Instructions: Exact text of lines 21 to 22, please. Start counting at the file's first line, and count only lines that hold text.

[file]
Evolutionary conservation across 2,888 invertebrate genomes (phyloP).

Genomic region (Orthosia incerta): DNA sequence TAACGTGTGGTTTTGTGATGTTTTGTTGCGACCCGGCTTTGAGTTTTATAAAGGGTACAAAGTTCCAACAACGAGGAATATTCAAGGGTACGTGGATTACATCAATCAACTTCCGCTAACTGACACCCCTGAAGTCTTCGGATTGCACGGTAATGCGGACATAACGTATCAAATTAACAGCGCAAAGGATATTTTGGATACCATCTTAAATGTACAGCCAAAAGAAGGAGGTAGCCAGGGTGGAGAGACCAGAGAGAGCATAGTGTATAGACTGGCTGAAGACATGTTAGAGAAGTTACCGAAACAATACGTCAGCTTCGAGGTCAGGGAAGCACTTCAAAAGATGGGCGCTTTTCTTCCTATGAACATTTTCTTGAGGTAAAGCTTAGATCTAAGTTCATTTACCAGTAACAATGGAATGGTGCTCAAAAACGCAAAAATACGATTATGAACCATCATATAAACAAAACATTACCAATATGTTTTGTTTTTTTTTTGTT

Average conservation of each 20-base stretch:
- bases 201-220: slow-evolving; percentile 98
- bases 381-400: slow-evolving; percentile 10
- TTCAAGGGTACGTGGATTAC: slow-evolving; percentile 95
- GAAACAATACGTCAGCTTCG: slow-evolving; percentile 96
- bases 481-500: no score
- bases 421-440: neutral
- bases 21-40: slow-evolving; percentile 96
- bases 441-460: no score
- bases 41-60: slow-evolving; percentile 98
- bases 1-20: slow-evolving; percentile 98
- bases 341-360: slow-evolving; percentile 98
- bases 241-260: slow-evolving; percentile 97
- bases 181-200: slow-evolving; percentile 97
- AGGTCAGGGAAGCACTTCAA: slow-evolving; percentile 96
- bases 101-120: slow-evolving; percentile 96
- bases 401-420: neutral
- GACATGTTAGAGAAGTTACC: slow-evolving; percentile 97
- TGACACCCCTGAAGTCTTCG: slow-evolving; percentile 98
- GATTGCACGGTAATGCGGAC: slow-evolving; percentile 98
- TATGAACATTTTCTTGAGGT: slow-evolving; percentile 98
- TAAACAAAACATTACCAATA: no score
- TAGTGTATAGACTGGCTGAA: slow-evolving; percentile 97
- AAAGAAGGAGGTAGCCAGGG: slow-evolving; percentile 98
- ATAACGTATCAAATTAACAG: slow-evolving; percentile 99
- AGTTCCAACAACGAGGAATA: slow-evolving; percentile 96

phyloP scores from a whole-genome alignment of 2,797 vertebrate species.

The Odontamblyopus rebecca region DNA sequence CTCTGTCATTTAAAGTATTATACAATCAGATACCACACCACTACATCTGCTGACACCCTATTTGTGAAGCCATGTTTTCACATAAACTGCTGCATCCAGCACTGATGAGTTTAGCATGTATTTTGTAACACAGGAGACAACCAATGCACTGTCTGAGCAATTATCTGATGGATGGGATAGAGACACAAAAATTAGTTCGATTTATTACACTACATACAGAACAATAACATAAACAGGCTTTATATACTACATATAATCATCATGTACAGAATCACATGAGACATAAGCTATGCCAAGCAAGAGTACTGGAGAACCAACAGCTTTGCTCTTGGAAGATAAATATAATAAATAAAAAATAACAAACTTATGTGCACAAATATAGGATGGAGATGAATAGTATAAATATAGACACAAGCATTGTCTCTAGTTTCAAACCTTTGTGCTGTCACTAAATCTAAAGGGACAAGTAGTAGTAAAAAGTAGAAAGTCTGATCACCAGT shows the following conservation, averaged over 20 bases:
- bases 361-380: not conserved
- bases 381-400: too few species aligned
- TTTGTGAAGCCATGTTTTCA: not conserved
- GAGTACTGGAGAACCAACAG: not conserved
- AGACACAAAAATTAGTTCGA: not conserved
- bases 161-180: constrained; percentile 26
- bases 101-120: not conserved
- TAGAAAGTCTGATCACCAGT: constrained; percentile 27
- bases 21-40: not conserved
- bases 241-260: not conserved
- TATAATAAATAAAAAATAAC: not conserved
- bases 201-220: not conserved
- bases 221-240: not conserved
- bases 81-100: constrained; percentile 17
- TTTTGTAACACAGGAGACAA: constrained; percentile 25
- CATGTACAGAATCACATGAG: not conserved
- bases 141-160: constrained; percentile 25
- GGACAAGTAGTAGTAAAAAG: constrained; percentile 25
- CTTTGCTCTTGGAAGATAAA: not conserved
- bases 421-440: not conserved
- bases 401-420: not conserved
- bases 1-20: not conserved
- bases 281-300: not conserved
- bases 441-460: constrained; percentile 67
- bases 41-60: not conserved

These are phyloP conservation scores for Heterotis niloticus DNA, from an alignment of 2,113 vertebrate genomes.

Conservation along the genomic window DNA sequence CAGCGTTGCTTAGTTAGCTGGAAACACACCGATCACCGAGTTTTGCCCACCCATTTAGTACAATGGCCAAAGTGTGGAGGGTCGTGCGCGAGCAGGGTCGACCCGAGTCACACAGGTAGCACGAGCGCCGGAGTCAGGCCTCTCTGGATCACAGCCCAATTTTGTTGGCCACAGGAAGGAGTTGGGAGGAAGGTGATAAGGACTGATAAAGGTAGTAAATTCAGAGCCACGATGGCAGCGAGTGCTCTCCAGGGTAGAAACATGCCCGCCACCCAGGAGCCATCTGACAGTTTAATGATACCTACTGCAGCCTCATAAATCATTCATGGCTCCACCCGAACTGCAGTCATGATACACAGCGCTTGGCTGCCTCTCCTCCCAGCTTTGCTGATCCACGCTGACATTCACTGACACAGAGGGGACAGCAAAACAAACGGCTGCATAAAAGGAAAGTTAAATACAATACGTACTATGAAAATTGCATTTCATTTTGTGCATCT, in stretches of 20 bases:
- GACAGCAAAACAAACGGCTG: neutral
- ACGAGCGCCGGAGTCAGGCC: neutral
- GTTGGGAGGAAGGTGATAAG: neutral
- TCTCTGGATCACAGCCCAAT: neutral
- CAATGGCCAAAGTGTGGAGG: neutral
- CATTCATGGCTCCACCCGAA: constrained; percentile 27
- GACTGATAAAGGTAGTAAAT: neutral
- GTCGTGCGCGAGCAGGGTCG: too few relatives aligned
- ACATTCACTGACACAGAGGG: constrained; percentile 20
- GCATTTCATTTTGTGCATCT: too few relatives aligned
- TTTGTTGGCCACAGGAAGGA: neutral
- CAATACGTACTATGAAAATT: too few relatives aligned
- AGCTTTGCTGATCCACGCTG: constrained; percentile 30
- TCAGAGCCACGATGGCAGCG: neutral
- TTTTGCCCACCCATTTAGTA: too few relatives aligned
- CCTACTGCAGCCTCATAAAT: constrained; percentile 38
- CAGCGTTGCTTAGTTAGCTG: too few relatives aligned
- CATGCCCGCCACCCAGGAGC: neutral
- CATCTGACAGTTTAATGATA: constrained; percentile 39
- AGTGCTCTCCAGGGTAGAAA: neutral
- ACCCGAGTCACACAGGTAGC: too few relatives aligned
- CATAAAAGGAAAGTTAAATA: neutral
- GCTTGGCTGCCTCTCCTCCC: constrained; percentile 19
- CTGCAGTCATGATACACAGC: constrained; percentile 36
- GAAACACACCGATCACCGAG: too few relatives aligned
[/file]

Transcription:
- TGACACCCCTGAAGTCTTCG: slow-evolving; percentile 98
- GATTGCACGGTAATGCGGAC: slow-evolving; percentile 98